November 1, 2017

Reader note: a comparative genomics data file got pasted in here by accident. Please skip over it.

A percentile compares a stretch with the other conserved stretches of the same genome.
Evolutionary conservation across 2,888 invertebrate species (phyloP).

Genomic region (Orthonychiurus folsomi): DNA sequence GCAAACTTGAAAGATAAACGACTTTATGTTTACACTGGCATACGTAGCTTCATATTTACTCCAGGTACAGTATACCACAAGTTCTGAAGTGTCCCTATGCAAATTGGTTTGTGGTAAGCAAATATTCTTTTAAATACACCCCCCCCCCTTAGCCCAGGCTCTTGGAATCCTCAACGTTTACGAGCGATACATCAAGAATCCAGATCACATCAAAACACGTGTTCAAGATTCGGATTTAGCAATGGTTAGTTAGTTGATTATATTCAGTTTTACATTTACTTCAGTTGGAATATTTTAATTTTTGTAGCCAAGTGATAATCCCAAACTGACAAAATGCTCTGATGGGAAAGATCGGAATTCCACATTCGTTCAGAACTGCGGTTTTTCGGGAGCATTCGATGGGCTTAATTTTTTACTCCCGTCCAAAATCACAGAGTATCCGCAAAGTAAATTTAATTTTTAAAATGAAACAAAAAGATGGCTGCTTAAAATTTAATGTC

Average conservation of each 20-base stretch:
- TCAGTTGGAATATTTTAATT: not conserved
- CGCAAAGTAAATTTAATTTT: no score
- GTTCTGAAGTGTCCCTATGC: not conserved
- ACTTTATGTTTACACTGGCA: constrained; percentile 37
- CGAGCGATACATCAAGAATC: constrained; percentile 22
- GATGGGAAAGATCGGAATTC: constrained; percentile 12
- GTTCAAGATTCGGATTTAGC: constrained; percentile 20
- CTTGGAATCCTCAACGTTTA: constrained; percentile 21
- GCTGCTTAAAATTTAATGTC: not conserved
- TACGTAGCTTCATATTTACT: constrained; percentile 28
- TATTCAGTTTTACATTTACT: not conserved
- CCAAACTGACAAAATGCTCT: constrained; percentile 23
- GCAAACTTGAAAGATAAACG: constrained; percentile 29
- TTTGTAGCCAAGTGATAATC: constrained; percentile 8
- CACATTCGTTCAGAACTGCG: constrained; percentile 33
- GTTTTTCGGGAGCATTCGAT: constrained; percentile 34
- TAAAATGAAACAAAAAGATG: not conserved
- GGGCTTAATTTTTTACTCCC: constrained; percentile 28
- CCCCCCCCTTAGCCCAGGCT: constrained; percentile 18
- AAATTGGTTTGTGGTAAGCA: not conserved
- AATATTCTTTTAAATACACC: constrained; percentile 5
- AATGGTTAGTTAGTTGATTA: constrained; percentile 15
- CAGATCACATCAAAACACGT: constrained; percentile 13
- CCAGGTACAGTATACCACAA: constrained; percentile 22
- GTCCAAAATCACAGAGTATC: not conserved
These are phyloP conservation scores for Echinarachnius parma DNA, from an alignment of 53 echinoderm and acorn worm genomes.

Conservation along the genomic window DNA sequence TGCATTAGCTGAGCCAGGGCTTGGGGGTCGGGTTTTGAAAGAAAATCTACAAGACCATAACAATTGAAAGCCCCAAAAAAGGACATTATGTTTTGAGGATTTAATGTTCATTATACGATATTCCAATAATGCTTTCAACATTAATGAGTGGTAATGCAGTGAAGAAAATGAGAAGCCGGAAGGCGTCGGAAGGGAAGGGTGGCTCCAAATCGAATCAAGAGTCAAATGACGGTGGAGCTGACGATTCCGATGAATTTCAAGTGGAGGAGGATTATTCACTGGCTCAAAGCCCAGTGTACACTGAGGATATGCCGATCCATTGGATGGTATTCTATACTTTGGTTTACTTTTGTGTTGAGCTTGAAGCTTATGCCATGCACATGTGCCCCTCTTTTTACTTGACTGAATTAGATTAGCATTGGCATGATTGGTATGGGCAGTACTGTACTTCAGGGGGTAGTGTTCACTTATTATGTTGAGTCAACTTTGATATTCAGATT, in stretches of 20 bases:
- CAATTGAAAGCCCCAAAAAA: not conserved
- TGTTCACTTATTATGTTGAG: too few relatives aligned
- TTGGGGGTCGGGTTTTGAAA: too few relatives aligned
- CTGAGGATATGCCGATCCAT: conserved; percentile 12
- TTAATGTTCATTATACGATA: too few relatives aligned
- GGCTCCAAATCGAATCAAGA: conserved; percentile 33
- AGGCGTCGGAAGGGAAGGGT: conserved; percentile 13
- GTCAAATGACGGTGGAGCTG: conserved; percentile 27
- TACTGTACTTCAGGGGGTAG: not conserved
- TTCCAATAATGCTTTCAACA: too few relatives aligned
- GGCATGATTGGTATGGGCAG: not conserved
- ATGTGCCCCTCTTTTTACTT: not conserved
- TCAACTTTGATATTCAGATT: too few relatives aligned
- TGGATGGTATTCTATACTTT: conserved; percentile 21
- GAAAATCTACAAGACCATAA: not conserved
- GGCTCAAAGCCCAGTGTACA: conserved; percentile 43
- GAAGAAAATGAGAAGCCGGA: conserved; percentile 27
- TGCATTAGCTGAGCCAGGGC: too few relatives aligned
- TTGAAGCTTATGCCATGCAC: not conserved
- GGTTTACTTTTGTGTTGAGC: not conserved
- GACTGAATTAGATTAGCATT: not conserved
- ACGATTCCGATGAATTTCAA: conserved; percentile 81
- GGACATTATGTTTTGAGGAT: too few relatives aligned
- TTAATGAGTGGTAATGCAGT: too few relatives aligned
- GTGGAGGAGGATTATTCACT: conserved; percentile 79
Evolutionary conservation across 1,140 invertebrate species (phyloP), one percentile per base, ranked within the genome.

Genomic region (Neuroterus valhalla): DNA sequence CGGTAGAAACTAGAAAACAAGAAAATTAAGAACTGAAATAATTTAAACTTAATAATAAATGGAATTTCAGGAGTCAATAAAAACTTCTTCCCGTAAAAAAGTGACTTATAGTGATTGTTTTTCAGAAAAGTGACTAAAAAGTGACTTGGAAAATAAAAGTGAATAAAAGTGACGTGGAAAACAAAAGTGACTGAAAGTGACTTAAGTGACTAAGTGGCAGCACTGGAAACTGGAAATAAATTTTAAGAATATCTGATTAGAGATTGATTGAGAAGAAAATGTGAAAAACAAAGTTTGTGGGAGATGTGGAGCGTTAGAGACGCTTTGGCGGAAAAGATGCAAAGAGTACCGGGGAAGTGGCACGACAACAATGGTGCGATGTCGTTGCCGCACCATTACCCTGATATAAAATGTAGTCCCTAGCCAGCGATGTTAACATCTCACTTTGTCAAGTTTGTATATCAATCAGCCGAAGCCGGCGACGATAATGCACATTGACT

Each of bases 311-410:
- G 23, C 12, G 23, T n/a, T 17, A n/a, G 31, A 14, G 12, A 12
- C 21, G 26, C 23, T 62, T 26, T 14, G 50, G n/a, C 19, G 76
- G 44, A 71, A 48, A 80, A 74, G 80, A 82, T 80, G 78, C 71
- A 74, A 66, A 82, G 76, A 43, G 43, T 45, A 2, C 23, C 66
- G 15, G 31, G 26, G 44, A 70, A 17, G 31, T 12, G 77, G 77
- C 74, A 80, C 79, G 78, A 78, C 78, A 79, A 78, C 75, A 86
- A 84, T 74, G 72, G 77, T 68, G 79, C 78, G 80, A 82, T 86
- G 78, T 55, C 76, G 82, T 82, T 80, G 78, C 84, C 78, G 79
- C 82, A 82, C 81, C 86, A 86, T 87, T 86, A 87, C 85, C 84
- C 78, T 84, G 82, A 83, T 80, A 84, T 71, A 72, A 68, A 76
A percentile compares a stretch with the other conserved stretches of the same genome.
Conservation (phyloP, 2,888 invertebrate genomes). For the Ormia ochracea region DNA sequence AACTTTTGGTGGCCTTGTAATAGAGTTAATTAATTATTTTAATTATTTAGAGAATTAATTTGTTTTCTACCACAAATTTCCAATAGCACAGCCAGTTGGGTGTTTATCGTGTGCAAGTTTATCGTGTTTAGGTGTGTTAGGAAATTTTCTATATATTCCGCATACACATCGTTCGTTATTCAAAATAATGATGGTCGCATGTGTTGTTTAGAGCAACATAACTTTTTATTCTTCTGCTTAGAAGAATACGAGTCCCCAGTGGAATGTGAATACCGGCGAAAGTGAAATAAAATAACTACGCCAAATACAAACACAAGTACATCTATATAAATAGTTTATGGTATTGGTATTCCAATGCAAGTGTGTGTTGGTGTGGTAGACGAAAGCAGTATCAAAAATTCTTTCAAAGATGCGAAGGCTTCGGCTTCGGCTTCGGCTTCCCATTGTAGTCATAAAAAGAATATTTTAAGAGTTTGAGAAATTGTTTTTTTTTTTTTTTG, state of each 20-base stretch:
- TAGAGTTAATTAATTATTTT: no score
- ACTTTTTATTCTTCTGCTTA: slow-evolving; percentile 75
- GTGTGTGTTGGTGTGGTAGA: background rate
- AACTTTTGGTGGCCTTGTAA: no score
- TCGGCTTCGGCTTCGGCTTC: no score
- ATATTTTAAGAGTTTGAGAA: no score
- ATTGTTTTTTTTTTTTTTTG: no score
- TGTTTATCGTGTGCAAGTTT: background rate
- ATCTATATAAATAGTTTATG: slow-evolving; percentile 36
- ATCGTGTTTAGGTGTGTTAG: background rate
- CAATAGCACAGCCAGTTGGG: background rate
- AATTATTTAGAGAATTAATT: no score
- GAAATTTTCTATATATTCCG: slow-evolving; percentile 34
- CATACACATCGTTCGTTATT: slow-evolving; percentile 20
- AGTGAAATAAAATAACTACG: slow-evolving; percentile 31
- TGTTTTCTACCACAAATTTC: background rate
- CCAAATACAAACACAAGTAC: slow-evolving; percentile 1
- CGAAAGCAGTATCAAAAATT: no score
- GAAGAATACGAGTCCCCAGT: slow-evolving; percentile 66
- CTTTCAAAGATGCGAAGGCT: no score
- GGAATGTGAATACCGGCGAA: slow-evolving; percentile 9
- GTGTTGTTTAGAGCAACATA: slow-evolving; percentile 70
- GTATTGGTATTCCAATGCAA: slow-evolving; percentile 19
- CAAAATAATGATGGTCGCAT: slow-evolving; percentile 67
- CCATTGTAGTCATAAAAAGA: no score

For the last two years, I’ve participated in NaNoWriMo, or National Novel Writing Month. The premise is easy: you write down 1,667 words every day for a month (the month of November) and then at the end of the month you have a 50,000-word book. While the premise is easy, the execution is hard. Some days it’s hard to write ten words, much less 1,667. However, I set myself up both years for success by doing a variety of things, not the least of which was going in with a solid idea of what I wanted to write. The first year I wrote about my experiences working at an all-boys school run by Benedictine monks. I will never publish those stories, but I wanted to get them down for myself and NaNoWriMo was a great motivator to actually do it.* I hit the goal easily and “won.” I was pretty pleased that I was able to say, “Yeah, I wrote a book.” Last year I completed the first draft of the middle-school adventure novel I had begun the year before. I knew where I needed to go with it and had a rough idea of chapters, which made it relatively easy in regards to direction. I’ve spent much of the last year editing and, once I get my changes moved from the hard copy to the electronic version I’ll be able to send it ’round to a select group of beta readers. NaNo was a great motivator to finally finish it. And then I was able to say, “Yeah, I have written two books.” I mean, no one has read them and they just hang out on my computer like petulant teenagers wondering if I’m ever going to let them out of their room again, but yeah, I have written two books.